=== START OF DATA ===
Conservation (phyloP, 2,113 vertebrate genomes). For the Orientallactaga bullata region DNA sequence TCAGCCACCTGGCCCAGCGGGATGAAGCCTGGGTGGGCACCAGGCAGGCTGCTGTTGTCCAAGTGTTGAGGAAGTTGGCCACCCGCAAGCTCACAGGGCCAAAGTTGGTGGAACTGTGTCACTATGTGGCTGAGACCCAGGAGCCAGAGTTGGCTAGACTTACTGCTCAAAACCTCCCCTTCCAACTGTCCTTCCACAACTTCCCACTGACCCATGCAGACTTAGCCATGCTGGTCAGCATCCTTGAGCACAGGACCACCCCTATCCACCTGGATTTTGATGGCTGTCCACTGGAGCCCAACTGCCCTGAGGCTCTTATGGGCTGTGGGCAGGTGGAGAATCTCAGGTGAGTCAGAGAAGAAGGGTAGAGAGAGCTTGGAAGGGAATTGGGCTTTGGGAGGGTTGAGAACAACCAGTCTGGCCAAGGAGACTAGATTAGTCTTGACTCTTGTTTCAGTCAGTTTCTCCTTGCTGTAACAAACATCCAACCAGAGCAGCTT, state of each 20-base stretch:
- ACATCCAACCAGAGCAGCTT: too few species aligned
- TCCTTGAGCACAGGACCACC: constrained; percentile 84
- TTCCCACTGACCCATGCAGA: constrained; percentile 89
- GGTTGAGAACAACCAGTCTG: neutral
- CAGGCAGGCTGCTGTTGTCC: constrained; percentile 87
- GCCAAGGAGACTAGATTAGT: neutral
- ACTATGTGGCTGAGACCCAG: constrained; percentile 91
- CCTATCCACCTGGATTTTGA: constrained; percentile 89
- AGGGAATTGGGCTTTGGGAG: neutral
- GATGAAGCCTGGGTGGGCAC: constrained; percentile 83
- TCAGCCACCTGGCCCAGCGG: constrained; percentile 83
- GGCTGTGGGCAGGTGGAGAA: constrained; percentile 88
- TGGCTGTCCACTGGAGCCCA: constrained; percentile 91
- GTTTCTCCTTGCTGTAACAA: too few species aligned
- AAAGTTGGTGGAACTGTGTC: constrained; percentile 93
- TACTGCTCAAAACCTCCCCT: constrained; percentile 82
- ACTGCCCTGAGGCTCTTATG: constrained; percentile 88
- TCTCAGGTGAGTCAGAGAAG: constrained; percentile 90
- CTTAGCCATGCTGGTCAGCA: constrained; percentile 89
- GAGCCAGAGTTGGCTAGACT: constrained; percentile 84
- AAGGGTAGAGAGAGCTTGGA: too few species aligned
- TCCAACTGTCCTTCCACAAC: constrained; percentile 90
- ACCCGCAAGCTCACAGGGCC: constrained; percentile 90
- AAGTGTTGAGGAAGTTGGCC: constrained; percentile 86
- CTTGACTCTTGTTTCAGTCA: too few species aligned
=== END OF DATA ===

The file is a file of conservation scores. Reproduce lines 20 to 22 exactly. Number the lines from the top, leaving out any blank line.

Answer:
- CTTAGCCATGCTGGTCAGCA: constrained; percentile 89
- GAGCCAGAGTTGGCTAGACT: constrained; percentile 84
- AAGGGTAGAGAGAGCTTGGA: too few species aligned